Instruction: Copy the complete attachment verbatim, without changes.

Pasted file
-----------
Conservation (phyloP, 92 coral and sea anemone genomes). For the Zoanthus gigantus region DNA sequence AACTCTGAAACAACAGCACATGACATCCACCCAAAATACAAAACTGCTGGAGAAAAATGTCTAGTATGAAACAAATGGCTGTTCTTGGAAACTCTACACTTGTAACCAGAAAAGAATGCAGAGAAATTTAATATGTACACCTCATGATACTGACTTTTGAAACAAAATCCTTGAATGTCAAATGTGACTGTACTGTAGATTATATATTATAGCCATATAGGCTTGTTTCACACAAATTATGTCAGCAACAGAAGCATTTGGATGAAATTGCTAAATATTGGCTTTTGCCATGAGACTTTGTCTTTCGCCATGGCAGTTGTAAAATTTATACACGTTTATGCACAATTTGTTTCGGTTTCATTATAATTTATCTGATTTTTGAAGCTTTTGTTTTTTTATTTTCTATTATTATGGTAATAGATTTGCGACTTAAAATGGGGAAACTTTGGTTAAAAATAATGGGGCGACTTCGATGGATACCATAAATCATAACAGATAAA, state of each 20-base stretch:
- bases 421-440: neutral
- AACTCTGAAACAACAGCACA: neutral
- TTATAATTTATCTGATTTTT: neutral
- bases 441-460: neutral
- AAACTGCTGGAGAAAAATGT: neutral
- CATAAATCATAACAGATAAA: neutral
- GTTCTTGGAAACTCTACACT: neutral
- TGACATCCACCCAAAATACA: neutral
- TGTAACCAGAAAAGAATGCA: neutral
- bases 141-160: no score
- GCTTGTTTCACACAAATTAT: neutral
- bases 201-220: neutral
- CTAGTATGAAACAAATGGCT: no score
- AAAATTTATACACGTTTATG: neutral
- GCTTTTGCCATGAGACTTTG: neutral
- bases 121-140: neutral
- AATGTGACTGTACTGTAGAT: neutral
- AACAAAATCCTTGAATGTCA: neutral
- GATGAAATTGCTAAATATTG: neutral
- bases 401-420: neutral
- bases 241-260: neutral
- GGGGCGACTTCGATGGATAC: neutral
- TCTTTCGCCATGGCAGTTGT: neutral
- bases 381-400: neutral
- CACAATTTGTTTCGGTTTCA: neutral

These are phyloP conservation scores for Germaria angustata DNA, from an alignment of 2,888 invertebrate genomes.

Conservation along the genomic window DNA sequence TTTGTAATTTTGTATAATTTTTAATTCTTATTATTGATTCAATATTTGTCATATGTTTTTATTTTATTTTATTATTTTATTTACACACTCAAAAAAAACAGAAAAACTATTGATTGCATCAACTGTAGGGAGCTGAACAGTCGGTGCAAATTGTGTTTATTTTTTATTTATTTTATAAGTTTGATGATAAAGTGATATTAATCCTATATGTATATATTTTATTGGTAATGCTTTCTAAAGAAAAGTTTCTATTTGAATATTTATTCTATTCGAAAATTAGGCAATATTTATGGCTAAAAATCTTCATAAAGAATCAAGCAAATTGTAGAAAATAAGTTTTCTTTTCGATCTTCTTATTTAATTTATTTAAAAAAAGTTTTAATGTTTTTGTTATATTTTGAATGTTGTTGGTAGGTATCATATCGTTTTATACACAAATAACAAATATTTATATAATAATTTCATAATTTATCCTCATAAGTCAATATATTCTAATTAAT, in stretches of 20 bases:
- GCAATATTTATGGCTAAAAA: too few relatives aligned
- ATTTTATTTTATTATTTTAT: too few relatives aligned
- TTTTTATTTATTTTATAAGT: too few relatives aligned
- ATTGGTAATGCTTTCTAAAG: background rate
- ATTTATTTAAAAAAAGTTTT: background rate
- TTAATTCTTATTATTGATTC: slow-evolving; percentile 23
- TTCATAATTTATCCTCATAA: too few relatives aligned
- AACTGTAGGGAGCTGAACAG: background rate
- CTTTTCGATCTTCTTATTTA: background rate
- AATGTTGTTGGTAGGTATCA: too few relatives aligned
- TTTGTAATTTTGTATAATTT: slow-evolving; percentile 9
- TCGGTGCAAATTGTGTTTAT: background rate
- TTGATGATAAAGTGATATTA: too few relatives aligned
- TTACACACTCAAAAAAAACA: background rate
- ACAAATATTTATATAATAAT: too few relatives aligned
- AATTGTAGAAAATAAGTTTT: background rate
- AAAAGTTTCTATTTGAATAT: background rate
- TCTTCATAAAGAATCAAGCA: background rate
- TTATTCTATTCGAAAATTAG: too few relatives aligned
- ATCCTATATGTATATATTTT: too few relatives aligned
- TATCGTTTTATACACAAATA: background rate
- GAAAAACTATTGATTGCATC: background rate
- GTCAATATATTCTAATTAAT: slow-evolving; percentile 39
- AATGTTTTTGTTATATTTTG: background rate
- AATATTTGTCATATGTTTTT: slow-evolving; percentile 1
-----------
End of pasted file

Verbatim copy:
Conservation (phyloP, 92 coral and sea anemone genomes). For the Zoanthus gigantus region DNA sequence AACTCTGAAACAACAGCACATGACATCCACCCAAAATACAAAACTGCTGGAGAAAAATGTCTAGTATGAAACAAATGGCTGTTCTTGGAAACTCTACACTTGTAACCAGAAAAGAATGCAGAGAAATTTAATATGTACACCTCATGATACTGACTTTTGAAACAAAATCCTTGAATGTCAAATGTGACTGTACTGTAGATTATATATTATAGCCATATAGGCTTGTTTCACACAAATTATGTCAGCAACAGAAGCATTTGGATGAAATTGCTAAATATTGGCTTTTGCCATGAGACTTTGTCTTTCGCCATGGCAGTTGTAAAATTTATACACGTTTATGCACAATTTGTTTCGGTTTCATTATAATTTATCTGATTTTTGAAGCTTTTGTTTTTTTATTTTCTATTATTATGGTAATAGATTTGCGACTTAAAATGGGGAAACTTTGGTTAAAAATAATGGGGCGACTTCGATGGATACCATAAATCATAACAGATAAA, state of each 20-base stretch:
- bases 421-440: neutral
- AACTCTGAAACAACAGCACA: neutral
- TTATAATTTATCTGATTTTT: neutral
- bases 441-460: neutral
- AAACTGCTGGAGAAAAATGT: neutral
- CATAAATCATAACAGATAAA: neutral
- GTTCTTGGAAACTCTACACT: neutral
- TGACATCCACCCAAAATACA: neutral
- TGTAACCAGAAAAGAATGCA: neutral
- bases 141-160: no score
- GCTTGTTTCACACAAATTAT: neutral
- bases 201-220: neutral
- CTAGTATGAAACAAATGGCT: no score
- AAAATTTATACACGTTTATG: neutral
- GCTTTTGCCATGAGACTTTG: neutral
- bases 121-140: neutral
- AATGTGACTGTACTGTAGAT: neutral
- AACAAAATCCTTGAATGTCA: neutral
- GATGAAATTGCTAAATATTG: neutral
- bases 401-420: neutral
- bases 241-260: neutral
- GGGGCGACTTCGATGGATAC: neutral
- TCTTTCGCCATGGCAGTTGT: neutral
- bases 381-400: neutral
- CACAATTTGTTTCGGTTTCA: neutral

These are phyloP conservation scores for Germaria angustata DNA, from an alignment of 2,888 invertebrate genomes.

Conservation along the genomic window DNA sequence TTTGTAATTTTGTATAATTTTTAATTCTTATTATTGATTCAATATTTGTCATATGTTTTTATTTTATTTTATTATTTTATTTACACACTCAAAAAAAACAGAAAAACTATTGATTGCATCAACTGTAGGGAGCTGAACAGTCGGTGCAAATTGTGTTTATTTTTTATTTATTTTATAAGTTTGATGATAAAGTGATATTAATCCTATATGTATATATTTTATTGGTAATGCTTTCTAAAGAAAAGTTTCTATTTGAATATTTATTCTATTCGAAAATTAGGCAATATTTATGGCTAAAAATCTTCATAAAGAATCAAGCAAATTGTAGAAAATAAGTTTTCTTTTCGATCTTCTTATTTAATTTATTTAAAAAAAGTTTTAATGTTTTTGTTATATTTTGAATGTTGTTGGTAGGTATCATATCGTTTTATACACAAATAACAAATATTTATATAATAATTTCATAATTTATCCTCATAAGTCAATATATTCTAATTAAT, in stretches of 20 bases:
- GCAATATTTATGGCTAAAAA: too few relatives aligned
- ATTTTATTTTATTATTTTAT: too few relatives aligned
- TTTTTATTTATTTTATAAGT: too few relatives aligned
- ATTGGTAATGCTTTCTAAAG: background rate
- ATTTATTTAAAAAAAGTTTT: background rate
- TTAATTCTTATTATTGATTC: slow-evolving; percentile 23
- TTCATAATTTATCCTCATAA: too few relatives aligned
- AACTGTAGGGAGCTGAACAG: background rate
- CTTTTCGATCTTCTTATTTA: background rate
- AATGTTGTTGGTAGGTATCA: too few relatives aligned
- TTTGTAATTTTGTATAATTT: slow-evolving; percentile 9
- TCGGTGCAAATTGTGTTTAT: background rate
- TTGATGATAAAGTGATATTA: too few relatives aligned
- TTACACACTCAAAAAAAACA: background rate
- ACAAATATTTATATAATAAT: too few relatives aligned
- AATTGTAGAAAATAAGTTTT: background rate
- AAAAGTTTCTATTTGAATAT: background rate
- TCTTCATAAAGAATCAAGCA: background rate
- TTATTCTATTCGAAAATTAG: too few relatives aligned
- ATCCTATATGTATATATTTT: too few relatives aligned
- TATCGTTTTATACACAAATA: background rate
- GAAAAACTATTGATTGCATC: background rate
- GTCAATATATTCTAATTAAT: slow-evolving; percentile 39
- AATGTTTTTGTTATATTTTG: background rate
- AATATTTGTCATATGTTTTT: slow-evolving; percentile 1